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Sometimes, I write prose.

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“Robotics, yes” reeled off Johann.

This was leading to a well-rehearsed answer to the what-is-it-you-do-anyway kind of question, but not one he was tired of answering. As always, there was no air about his voice and certainly not that of a smug and self-satisfied man. Johann loved what he did and tried to deliver the familiar discourse in a way that would infect any listener with the self-same satisfaction and zeal that he had for his job.

“Advanced movement systems and artificial intelligence. Basically, trying to make people.”

Amongst the ring of party guests listening to Johann, was a sly-looking man with a mischievous grin. This was a life-long friend and regular play-antagoniser of Johann's, Dan. From the corner of his vision, Johann detected that very grin and knew what it meant. Friends do this kind of thing.

Dan opened his mouth.
“Trying to play God and make yourself a new wife?”

Johann laughed with Dan at this. “But Dan, I only just got a real wife. A real one.”

Eyes were directed via Johann's gesturing hand across the main room of the studio apartment. The crowd at this party seemed to part like the Red Sea to reveal Anne at the other side, delicately sipping from a tall glass of Italian Merlot and listening to a friend's amusing anecdote.

To Johann, time slowed to a stop as Anne's eyes met his. Although separated by a few metres of laminate flooring and slightly-merry friends-and-acquaintences, Johann felt himself drawn in by Anne's deep hazel-coloured eyes. He hadn't had time to savour them since he was ensnared by their rapturous contemplation whilst uttering the words “I do” a few scant hours prior, and there was little time to savour it right now. The fall of silence upon the room shook him to his senses, and he finished his thought aloud, now for the entire room to hear.

“And how lovely she is.”

This phrase serving as a cue, the unintelligible sound of the crowd idly chatting amongst themselves eased back in an enveloped the room. This left only the possibility of listening to the talk of the nearest group, but there wasn't a single person who wasn't completely fine with this arrangement. For some, hitherto-separated friends came together and caught up with events. For others, plans were made for the following day. Or week.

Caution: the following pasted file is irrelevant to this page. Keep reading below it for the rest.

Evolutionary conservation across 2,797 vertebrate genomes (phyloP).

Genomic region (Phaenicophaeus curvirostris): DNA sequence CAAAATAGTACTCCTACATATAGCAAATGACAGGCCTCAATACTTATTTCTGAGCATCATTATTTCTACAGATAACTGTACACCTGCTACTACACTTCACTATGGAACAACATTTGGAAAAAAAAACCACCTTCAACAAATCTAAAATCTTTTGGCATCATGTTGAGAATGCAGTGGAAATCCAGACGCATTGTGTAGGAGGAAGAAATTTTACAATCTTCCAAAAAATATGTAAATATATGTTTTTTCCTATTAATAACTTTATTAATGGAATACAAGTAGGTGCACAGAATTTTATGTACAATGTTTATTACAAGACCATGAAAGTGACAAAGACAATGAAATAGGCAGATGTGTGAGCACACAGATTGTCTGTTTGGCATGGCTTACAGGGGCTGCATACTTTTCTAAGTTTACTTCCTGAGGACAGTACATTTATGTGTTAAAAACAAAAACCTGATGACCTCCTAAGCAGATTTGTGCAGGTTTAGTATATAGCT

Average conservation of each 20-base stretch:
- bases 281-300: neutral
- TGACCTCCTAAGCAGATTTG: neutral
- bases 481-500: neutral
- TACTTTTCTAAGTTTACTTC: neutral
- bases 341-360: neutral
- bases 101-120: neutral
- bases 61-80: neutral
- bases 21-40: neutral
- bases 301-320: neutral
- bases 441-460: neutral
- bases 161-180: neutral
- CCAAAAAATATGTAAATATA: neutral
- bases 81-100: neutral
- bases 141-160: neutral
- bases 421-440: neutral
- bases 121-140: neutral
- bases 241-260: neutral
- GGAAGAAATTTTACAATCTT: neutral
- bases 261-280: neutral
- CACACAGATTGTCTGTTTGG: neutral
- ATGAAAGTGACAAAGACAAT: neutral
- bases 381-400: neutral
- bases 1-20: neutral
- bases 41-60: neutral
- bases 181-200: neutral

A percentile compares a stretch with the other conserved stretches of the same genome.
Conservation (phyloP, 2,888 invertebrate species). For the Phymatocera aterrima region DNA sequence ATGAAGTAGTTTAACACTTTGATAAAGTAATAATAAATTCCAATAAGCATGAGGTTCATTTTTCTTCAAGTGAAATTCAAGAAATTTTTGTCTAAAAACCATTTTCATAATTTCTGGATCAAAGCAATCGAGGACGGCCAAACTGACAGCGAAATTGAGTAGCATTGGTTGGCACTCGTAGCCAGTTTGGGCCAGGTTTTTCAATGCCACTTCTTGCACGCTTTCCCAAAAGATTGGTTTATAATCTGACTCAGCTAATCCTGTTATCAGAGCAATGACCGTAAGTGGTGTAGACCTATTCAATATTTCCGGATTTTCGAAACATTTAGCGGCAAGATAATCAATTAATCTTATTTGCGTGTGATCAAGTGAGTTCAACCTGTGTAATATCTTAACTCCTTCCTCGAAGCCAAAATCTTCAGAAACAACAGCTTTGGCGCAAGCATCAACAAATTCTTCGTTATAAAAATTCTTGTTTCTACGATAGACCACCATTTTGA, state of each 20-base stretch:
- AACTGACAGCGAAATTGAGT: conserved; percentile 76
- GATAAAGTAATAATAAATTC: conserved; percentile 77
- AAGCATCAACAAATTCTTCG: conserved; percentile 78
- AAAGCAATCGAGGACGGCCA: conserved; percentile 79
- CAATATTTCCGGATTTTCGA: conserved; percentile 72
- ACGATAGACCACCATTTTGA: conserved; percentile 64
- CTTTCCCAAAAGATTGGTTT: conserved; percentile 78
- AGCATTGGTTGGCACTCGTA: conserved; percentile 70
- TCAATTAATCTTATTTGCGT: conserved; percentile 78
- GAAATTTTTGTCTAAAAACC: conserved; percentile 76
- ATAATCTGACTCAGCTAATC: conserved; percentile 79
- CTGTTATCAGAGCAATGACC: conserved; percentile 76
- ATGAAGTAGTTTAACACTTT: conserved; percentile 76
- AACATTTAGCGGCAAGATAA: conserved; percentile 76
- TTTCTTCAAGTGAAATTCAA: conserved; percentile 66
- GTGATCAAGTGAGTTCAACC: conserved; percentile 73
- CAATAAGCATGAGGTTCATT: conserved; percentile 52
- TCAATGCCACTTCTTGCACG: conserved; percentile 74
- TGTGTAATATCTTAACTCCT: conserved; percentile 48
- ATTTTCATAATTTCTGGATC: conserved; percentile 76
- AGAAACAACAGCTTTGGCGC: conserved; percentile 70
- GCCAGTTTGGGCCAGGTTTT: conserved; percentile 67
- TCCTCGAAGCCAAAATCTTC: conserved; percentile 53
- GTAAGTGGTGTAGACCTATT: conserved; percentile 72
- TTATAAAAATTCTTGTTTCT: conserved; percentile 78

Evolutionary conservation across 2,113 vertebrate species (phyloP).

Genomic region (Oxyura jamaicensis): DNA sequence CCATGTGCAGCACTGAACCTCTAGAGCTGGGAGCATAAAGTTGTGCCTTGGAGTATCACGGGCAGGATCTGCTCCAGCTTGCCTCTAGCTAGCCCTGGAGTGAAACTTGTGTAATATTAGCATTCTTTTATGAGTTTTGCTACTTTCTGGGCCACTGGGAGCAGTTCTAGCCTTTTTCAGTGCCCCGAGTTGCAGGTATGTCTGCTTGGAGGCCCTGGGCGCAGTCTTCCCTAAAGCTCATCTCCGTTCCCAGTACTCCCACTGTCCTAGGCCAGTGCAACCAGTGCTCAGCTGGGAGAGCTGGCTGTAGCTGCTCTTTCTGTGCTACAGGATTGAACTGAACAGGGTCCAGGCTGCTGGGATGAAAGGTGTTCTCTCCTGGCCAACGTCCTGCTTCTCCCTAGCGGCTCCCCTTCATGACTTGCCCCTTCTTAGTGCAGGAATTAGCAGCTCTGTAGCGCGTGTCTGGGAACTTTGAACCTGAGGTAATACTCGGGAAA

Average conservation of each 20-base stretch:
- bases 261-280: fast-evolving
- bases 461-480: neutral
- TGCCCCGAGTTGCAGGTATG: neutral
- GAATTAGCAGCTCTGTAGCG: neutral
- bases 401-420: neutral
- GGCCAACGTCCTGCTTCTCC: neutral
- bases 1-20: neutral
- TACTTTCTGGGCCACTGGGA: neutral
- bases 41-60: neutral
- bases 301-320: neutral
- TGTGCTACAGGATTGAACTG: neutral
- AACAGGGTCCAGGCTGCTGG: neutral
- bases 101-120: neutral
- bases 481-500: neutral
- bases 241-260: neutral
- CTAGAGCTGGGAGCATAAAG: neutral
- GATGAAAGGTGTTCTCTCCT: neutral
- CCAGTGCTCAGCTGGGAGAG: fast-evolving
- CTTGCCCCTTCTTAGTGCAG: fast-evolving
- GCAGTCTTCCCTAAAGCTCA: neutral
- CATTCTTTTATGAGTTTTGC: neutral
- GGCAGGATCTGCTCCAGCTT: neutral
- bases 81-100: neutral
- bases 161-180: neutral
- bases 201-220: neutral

Anne shared aspirations with her friends, of a job she had her eye on. As a copy writer for a news anchor on a regional news programme, her sights were firmly set on the news-reading itself. Always a friendly face, Anne liked to deliver everyday things like mild gossip and hearsay with a smile that made even the hardest of concepts easy to digest. Not that she succumbed to idle small-talk about other people if she could help it, but sometimes you're friends are the Romans and you have to do as those in Rome do. Sometimes. She'd rather her presentable appearance bless the masses with facts and figures delivered cheerfully. A humble, but noble goal.

Dan stood aside from the groups Johann tended to address. Dan was between jobs, taking whatever he could to back up his attempts to work the stand-up comedy circuit. He felt that his job in any social situation was to provide sarcasm, one-liners, quips, and to be a comic foil to straight-man Johann. All delivered whilst coolly holding a glass of whisky from which he had the odd snappy swig from as he leaned against the nearest solid structure. Or Johann himself.